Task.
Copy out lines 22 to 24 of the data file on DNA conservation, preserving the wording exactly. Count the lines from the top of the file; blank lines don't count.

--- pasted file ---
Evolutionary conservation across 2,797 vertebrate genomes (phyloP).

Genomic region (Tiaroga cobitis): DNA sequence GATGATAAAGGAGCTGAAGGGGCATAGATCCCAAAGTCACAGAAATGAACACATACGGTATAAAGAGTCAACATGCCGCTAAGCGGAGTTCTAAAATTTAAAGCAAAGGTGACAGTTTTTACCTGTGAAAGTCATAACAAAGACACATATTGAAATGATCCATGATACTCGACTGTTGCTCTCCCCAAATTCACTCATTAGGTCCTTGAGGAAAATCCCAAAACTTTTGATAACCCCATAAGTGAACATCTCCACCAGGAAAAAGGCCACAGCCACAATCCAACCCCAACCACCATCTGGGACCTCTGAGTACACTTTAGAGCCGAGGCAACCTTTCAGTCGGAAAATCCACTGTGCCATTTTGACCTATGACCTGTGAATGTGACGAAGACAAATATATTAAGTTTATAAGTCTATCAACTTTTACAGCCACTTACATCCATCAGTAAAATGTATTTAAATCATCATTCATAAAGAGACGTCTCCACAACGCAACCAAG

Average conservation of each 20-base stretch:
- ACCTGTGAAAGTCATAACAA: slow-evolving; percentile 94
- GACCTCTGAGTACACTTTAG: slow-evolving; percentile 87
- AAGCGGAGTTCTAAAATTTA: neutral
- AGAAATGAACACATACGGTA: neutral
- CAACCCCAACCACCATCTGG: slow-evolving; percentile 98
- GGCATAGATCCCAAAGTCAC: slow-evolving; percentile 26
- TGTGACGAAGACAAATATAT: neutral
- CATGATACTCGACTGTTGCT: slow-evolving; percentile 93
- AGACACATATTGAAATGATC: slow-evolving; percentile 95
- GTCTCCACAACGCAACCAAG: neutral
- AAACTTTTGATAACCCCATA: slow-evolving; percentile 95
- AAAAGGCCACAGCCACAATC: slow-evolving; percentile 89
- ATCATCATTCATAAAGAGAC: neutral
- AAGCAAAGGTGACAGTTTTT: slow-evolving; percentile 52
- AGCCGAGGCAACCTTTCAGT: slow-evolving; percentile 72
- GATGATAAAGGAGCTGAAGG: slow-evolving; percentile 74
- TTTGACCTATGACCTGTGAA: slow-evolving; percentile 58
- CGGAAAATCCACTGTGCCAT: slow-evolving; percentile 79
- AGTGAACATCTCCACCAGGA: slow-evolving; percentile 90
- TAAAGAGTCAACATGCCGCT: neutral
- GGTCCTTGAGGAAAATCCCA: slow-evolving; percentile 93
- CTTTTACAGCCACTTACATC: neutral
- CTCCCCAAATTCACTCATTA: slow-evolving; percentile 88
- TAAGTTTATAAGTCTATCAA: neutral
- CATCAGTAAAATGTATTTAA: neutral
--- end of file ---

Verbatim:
- AGTGAACATCTCCACCAGGA: slow-evolving; percentile 90
- TAAAGAGTCAACATGCCGCT: neutral
- GGTCCTTGAGGAAAATCCCA: slow-evolving; percentile 93